Na Nong Bong Village - Written by Sierra Schweitzer
Our first few nights in the village were indescribable. Within our first couple hours in Na Nong Bong we had already traipsed through the rice patty fields, hiked through their rubber tree grove, and climbed the mountain next to the village that has suffered the most from gold mining. Everything new we tried was more extraordinary than the last, and eventually I found myself enraged by the fact mining was one by one destroying each one of these resources unique to the Isaan region of Thailand. My host mom, meh Rote, I learned is the leader of the Radical Grandma Collective and absolutely everything about her screams equity and activism. I think I saw her on only one occasion not wearing a t-shirt correlating to anti-mining or human rights causes. Although communicating was very frustrating, as we left Na Nong Bong this morning I couldn't help but read her eyes and feel that she knew of my admiration.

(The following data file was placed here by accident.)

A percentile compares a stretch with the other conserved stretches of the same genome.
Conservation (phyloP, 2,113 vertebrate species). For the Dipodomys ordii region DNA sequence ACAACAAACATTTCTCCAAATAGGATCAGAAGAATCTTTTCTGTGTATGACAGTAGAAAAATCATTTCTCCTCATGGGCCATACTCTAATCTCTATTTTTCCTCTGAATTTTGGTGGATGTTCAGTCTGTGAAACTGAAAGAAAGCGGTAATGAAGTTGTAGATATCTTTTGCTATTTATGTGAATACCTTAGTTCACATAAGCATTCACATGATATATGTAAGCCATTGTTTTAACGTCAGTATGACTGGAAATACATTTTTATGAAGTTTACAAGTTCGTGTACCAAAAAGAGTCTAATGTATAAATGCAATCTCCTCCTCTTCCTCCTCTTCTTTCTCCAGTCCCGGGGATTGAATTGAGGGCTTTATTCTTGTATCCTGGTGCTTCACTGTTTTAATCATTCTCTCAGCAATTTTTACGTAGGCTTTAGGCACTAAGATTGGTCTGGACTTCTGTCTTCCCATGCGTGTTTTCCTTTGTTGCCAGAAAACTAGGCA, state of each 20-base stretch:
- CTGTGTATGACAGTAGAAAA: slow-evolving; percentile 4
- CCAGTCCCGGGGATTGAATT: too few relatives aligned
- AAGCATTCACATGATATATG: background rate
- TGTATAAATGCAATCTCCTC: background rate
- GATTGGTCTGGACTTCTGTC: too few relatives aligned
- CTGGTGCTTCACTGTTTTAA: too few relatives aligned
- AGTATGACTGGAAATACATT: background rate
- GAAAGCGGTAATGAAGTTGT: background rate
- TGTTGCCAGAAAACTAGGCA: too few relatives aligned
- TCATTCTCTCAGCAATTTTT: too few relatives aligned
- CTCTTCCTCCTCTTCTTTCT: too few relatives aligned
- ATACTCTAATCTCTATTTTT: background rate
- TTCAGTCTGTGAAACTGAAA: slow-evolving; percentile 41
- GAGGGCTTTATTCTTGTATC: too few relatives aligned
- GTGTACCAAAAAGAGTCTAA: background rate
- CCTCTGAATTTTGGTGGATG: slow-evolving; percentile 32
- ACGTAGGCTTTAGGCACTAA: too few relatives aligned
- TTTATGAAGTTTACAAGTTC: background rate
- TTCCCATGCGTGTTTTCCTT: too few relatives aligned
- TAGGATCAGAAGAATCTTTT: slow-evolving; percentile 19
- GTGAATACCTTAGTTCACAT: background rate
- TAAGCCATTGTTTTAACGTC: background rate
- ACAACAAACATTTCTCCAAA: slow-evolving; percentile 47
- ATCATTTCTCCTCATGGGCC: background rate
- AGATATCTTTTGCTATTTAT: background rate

My peers and I had a once in a lifetime opportunity to see legal action first hand in Thailand, and I was one of two who actually sat in during their court hearing against the mining company. Not only was this experience awesome, but I feel like it did an incredible job helping me wrap my mind around the villagers' struggle for rights. It was the little things that I seemed to be captivated by in Na Nong Bong like the delicious eggs laid by chickens whom probably walked past me (seeing that they are entirely free ranged), or the feeling of love that I got from eating on the tiled floor with my host meh and new friends. Our last night my friends and I ran through the forest to the rice patty field as a dozen local kids chased after us. We ran through the fields as the sun was setting and took in as much as we possibly could: the green vegetation that was glowing gold, layers of overlapping mountains in the distance, and workers finishing up their harvest for the day. The village home stay was dramatically different from what we had gotten to know in Khon Kaen, but taught me to challenge misconceptions on privilege and poverty in developing countries.